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On the occasion of Mental Health Awareness Month 2022, we were honored to chat with Ellen Harrison, the Executive Director of Central Virginia’s Harrisonburg-Rockingham Community Services Board (HSCRB).
Celebrating its 50th Anniversary this year, the HRCSB provides a wide variety of mental health services to over 5,000 community members in Harrisonburg & Rockingham Counties each year.
Through the lens of such an astonishing legacy of compassion, Ellen shared meaningful insights gleaned over her career, as well as her vision for the future:
G_I: Good Morning, Ellen! We are so honored to chat with you today. Can you share a bit about yourself and your history at HRCSB?
Ellen: Sure! I am Ellen Harrison. I'm the Executive Director at HRCSB. I’m finishing up my seventh year in this position. However, I have served the CSB six different times in my professional career of 22 years, in a variety of roles, including emergency services, case management, as a regional director, in acute care, among other things. It feels like coming home every time I come back.
G_I: What types of services does HRCSB provide, and for whom?
Ellen: Our service list is long. We have pathways for people with mental health disorders, substance use disorders, developmental disabilities, and many other areas. We serve across the lifespan of a person. From cradle to grave, or twinkle to wrinkle, to put it another way.
We start with babies when they're just born, work with families who might have a child with a disability, and try to set people up for the best possible chance of success through their entire life.
G_I: We know that there is unfortunate stigma around seeking mental health services. Why is that and what can we do as a society to change the dynamic?
Ellen: Yes, that’s right, and the stigma varies across cultures. Some cultures are a lot more reticent to seek out services than others, and there's often cultural barriers or language barriers, even though we have interpreters.
A way for us to address this stigma is to have conversations outside of the building that I'm in. Have them in the schools, have them in the grocery stores, have them in places of worship, where people are asking, "How are you doing? No, really. How are you doing?” and taking the time to truly listen.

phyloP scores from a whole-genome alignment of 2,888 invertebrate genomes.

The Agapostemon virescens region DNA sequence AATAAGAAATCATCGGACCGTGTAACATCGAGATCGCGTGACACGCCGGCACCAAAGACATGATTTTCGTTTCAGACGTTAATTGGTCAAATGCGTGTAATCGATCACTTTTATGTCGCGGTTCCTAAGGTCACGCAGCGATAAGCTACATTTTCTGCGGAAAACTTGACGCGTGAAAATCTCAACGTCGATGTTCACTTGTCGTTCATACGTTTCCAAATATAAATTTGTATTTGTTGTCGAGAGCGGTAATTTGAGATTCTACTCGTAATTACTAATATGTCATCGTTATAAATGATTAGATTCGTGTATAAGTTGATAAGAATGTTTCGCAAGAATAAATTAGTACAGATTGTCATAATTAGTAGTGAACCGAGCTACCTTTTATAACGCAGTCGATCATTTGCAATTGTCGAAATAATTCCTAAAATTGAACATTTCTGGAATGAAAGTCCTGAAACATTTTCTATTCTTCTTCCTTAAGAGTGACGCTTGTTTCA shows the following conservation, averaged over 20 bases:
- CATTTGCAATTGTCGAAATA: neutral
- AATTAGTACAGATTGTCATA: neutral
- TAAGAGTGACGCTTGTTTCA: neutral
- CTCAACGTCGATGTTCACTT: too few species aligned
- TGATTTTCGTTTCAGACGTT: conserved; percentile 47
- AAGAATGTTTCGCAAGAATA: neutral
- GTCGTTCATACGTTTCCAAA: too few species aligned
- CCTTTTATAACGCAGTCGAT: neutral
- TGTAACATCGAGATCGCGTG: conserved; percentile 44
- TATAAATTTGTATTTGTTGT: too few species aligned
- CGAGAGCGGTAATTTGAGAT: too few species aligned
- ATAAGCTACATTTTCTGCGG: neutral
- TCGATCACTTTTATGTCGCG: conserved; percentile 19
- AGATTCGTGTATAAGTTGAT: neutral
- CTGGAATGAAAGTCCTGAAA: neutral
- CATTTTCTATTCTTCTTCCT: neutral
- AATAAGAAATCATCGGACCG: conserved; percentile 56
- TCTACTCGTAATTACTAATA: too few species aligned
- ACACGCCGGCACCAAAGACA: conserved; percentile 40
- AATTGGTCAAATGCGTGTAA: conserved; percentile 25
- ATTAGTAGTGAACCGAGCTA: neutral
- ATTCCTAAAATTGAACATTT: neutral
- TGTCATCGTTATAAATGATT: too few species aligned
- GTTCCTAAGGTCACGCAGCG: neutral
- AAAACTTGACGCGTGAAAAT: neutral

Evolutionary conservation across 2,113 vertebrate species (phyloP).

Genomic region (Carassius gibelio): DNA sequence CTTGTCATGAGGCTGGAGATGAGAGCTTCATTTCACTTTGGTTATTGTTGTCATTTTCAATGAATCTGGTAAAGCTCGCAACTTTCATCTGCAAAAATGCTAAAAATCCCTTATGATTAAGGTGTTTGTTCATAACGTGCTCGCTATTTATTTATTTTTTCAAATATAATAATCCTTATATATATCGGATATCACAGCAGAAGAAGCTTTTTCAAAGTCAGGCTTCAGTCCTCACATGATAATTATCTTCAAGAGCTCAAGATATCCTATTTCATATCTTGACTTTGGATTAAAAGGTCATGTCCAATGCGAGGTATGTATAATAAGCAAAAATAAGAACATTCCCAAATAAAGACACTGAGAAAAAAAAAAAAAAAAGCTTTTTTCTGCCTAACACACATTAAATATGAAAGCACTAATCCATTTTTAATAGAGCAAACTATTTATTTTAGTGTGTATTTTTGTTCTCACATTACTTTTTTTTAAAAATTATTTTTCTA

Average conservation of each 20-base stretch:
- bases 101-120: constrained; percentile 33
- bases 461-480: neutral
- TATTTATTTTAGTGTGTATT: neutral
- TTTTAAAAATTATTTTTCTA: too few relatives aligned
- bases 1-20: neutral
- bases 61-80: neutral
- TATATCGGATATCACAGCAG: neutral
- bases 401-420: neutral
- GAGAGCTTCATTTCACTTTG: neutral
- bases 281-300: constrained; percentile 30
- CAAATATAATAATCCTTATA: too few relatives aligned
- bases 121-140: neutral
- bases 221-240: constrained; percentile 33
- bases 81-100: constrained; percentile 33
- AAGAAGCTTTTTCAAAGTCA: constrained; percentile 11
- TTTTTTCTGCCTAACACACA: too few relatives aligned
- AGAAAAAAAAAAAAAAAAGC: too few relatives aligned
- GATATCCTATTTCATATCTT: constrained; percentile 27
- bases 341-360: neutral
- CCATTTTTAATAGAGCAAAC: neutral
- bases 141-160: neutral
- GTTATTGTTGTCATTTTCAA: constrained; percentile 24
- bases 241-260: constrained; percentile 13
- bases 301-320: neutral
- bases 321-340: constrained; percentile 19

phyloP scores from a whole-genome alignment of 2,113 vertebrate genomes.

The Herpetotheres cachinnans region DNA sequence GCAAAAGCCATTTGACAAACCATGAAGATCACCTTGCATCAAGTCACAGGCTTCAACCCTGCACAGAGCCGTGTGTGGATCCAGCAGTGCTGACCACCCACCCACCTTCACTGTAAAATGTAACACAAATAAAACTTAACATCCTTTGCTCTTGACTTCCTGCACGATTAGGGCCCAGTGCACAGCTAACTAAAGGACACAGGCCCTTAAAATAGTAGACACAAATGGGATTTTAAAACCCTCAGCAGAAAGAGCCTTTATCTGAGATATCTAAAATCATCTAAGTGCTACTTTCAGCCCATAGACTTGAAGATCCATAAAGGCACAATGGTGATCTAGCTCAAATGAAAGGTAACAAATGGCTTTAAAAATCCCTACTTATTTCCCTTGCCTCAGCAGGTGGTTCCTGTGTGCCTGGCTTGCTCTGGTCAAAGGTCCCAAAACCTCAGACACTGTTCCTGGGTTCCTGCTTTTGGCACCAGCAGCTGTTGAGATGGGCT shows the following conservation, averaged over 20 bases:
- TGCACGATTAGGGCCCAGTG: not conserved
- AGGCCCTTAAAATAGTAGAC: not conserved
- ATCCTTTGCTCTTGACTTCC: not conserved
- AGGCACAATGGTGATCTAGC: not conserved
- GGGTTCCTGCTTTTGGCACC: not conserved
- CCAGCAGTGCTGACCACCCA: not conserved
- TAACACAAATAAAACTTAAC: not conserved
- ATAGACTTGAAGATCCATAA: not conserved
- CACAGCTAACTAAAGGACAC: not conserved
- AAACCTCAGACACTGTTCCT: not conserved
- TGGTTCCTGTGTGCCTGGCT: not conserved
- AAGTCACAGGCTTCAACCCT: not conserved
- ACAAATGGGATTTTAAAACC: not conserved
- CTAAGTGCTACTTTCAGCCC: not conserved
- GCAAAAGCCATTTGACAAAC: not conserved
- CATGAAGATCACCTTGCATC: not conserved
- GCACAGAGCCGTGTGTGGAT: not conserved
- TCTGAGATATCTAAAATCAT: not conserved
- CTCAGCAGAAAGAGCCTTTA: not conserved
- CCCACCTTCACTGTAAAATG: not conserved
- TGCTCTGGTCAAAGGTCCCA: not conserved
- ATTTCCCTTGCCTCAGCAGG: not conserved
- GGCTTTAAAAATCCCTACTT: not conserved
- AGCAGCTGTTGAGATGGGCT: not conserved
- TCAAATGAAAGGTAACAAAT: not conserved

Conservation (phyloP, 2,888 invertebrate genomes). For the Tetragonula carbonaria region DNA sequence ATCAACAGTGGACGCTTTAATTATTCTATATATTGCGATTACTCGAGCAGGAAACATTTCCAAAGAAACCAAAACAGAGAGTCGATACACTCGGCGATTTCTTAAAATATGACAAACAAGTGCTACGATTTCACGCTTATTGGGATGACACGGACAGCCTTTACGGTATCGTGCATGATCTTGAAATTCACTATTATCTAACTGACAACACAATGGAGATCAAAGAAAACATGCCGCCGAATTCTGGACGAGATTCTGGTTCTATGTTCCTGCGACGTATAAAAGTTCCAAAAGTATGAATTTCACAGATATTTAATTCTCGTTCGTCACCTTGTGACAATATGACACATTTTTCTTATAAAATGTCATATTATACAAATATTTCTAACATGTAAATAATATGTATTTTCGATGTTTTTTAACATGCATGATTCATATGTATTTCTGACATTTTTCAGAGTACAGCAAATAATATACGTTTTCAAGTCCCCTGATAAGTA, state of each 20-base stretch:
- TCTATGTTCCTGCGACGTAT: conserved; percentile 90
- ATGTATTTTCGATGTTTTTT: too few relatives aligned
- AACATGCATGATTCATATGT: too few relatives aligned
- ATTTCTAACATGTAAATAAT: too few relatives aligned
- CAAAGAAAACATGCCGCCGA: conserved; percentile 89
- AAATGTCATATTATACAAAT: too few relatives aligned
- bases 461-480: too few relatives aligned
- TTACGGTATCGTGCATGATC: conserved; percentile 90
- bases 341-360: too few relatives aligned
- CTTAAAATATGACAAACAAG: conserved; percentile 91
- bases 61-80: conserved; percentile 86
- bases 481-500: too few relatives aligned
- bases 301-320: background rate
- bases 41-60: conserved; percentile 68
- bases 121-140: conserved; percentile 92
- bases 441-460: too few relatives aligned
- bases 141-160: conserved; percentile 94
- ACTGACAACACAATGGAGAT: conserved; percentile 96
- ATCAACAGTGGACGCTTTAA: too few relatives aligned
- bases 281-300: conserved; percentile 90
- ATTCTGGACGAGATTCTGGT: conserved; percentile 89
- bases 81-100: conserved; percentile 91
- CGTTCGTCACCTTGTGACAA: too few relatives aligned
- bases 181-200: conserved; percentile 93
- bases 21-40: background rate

And when people aren't doing well, don’t turn your head and walk away because you can't fix it. No one's expecting you to fix it. You just need to encourage the person to come see us, to come get help. That must become a common conversation.
G_I: When we are physically unwell, we go see a doctor – why is it important to view mental health in the same way?
Ellen: Because your mind and your body are connected. You can't only take care of one domain and not the other. You have to take care of both.
I believe people hesitate to come here because they feel vulnerable. You're talking about all the mistakes you might have made, or the choices you made, or ways that you feel like you might have failed yourself, even though that's not true.
So, people have to be vulnerable here, where in a medical setting, it's really about data. If you have this blood pressure measurement, so we give you this medicine. With mental health, you really have to invest in yourself because that's what will drive your health overall.
It's about mental wellness. We need to reframe our thinking. You're not broken because you come here. You are working on feeling better.
G_I: We know COVID has been a huge strain on virtually everyone in the world over the last few years. How have you seen the effects of that manifest at the HRCSB?
Ellen: It has had a horrific impact on people and children. The isolation and then the dependency on social media for our primary form of connection to humanity. We have really missed a lot with everyone when we shut down the world.
This is just my opinion; I can't quantify it with numbers, but we are seeing a significant increase in the number of children who are coming in for services. It used to be two-thirds adults, one-third child. We're almost at 50-50 now.
Our babies aren't developing at a rate that we would expect in terms of speech, emotional stability, and wellbeing because their only form of interaction was their parents. It’s not that their parents weren't doing a good job, but social interaction develops the mind the first three years.
Ironically, I would say that one of the ways COVID has helped us is it has pushed people to take the first step towards getting treatment. Doctors are a little quicker to say, "Why don't you go?".
G_I: As we congratulate and thank you and the 250 team members at HRCSB on this 50th anniversary, what do the next 50 years have in store? What would you like to see?
Ellen: I won't be here for the next 50 years, but in my mind's eye, I would love to have a campus that integrates primary care and mental health. One-stop-shopping, where we can serve the whole person.
I'd also love to have satellite offices because transportation is a problem. I’d like to meet people where they are through mobile teams. I’d like to see us out in the community so that just like law enforcement, the more you see us, the less scary we are, and the more likely you will ask, "Hey. Can you help me?"
G_I: As our last question, if readers of this take away just one thing, what would you want it to be?
Ellen: That we are here to help. Many of the people who work here have had their own journey through mental health, substance use, etc. They've been family members. They've been loved ones. They've been friends of someone who struggled. Whatever you tell us, we've already heard it. We've already lived it.
We know, and we're here to help.